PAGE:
By Don T. Hibner, Jr.

In All Star Carts and Vehicles, Inc., et al. v. BFI Canada Income Fund, et al., Case No. 2:08-cv-01816-LDW-AKT, August 1, 2012, the District Court for Eastern District of New York recently granted defendants’ motion for summary judgment on the grounds that the plaintiffs failed to establish the element of “dangerous probability” for an antitrust claim for attempted monopolization under Section 2 of the Sherman Act.  Plaintiffs are members of a certified class consisting of “all persons and entities that have contracted with, and purchased small containerized waste disposal services in the relevant market directly from defendants.”  The relevant time period is from May 5, 2000 forward.  The relevant business market described in the complaint is the market for “small containerized waste hauling and disposal services”.  The relevant geographic market is alleged to consist of Long Island, New York.

Plaintiffs seek damages and injunctive relief for alleged overcharges within the relevant market.  The court held that the use of 7-10 year exclusive dealing contracts with “evergreen” renewal provisions in a concentrated trash hauling market was not sufficient to raise a genuine issue of attempted monopolization.  This is so notwithstanding the fact that the relevant market consisted of two major firms with 39% and 25% market share respectively, for a total of 64%, with the remaining portion made up of competing firms with approximately 10% share each.  Although that market share had been relatively stable through time, the respective 39% and 25% shares enjoyed by two of the defendants nonetheless was held legally insufficient, and summary judgment on the attempted monopolization claim was therefore found appropriate.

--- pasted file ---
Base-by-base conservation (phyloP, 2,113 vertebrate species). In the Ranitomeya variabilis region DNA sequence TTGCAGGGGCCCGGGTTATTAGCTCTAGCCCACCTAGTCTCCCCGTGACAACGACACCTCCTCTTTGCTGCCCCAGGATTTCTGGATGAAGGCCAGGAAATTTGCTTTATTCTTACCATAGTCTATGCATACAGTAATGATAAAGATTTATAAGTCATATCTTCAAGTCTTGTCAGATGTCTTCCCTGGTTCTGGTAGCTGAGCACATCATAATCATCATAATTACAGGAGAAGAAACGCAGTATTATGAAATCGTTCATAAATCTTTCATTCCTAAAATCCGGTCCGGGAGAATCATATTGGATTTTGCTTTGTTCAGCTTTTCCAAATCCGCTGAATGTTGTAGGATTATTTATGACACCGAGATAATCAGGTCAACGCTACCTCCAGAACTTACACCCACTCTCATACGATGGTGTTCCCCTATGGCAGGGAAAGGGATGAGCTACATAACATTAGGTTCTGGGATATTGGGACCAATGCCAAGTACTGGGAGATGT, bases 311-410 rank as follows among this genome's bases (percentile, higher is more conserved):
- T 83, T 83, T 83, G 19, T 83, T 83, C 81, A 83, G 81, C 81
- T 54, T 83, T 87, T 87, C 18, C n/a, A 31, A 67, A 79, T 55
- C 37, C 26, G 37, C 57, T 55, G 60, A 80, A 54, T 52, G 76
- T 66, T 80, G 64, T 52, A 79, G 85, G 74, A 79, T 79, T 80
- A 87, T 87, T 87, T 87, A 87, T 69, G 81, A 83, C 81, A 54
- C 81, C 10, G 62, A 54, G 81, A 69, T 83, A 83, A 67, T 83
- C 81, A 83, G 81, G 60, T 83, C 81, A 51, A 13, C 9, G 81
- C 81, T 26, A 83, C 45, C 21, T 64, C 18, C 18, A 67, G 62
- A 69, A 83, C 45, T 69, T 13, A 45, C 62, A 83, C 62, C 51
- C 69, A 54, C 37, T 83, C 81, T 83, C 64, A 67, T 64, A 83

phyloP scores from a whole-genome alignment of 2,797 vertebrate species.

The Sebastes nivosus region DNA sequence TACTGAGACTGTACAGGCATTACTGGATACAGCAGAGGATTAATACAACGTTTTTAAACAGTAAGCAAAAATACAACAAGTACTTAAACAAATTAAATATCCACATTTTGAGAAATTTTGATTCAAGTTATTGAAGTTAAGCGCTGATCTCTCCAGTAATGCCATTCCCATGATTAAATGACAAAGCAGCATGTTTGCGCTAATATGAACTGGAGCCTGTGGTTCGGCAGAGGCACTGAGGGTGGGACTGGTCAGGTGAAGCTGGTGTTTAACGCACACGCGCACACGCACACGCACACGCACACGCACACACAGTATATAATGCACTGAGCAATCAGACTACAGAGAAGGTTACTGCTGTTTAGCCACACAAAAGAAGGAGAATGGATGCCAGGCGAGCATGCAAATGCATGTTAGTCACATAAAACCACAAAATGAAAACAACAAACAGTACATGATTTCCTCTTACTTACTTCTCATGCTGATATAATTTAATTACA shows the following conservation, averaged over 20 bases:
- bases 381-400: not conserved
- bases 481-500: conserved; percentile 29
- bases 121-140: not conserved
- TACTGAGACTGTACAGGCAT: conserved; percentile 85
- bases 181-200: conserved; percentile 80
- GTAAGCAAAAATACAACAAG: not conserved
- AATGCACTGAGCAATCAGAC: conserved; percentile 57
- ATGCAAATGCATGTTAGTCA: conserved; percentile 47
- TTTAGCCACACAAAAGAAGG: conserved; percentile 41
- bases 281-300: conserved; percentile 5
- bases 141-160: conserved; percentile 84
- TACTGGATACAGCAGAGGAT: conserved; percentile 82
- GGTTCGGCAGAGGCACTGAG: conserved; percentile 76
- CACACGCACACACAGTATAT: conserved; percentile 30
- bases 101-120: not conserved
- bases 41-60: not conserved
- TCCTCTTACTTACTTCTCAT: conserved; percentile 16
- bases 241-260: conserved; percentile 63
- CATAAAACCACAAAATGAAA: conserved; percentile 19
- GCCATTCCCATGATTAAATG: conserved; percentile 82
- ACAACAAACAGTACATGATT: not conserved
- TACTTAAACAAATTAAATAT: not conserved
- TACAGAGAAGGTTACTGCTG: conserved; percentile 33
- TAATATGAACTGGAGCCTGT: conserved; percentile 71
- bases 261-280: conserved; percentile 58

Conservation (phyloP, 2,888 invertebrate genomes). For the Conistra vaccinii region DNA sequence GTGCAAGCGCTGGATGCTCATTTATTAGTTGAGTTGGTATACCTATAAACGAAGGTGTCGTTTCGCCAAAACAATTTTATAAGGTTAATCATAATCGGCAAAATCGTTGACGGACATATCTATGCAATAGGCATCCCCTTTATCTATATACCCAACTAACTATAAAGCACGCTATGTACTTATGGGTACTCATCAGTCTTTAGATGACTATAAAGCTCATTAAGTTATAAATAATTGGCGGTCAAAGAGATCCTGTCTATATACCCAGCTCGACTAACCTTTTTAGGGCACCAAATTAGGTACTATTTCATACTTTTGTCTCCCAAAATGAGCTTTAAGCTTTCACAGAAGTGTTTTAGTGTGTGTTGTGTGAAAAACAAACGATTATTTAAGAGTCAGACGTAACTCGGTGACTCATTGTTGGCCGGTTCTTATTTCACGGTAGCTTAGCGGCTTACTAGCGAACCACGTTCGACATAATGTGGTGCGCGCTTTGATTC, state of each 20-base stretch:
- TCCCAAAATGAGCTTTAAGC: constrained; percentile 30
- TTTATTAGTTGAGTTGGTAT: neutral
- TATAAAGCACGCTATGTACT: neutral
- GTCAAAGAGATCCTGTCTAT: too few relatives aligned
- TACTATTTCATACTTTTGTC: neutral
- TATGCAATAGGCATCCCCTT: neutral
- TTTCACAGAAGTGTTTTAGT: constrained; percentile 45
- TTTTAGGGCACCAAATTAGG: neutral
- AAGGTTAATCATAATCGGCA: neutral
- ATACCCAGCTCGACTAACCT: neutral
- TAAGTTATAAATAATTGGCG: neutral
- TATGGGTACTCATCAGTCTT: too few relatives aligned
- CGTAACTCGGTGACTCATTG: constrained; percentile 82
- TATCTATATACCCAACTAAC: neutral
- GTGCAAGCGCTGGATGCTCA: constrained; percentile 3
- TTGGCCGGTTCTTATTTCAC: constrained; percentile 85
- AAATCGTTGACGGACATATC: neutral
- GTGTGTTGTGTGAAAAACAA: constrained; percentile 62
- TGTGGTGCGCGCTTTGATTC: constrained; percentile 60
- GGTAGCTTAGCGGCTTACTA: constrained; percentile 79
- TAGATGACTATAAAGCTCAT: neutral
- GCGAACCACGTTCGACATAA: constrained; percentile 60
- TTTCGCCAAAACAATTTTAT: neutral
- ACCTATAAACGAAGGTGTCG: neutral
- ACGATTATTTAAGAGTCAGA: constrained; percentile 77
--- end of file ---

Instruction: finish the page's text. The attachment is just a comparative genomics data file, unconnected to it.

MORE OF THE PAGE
Citing the seminal attempt to monopolize case of Spectrum Sports, Inc. v. McQuillan, 506 U.S. 447, 456 (1993) the court notes that an element of an attempt to monopolize claim under Section 2 is a dangerous probability of achieving monopoly power as a result of the defendants’ course of conduct.  It notes that while a specific intent to monopolize may be inferred from the course of anticompetitive conduct, the element of a dangerous probability of success must be separately established, and by an analysis of the size, shape, dynamics, and proclivities of a properly defined relevant product and geographic product, citing Volvo North America Corp. v. Men’s Intern. Professional Tennis Council, 857 F.2d 55, 74 (2d Cir. 1988).

The court noted that the highest market shares attributable to the defendants, based upon admissible evidence in the record, was 39% and 25%.  Other defendants each had approximately 10% market share each.  The court was much influenced by the declarations from ten competitors in the market, that stated that they used similar exclusive dealing contracts with “evergreen” renewal provisions, as used by the defendants.  The declarations stated that such contracts were in “common industry use”.  The declarants also identified 89 companies that compete in the relevant market for small containerized waste hauling services on Long Island, New York.  Plaintiffs themselves identified 59 competing providers.  An expert witness for plaintiffs testified that with the exception of the presence of “evergreen” contracts, there were no significant technical or financial barriers to entry.  The plaintiffs’ expert testified at deposition that she had not conducted any study that would lead to the conclusion that a defendant had the ability to raise prices in the relevant market.  Finally, the court relied on declarations from competitors that stated that there was robust competition and low barriers to entry.  The declarations characterized the waste carting industry on Long Island as “highly competitive”.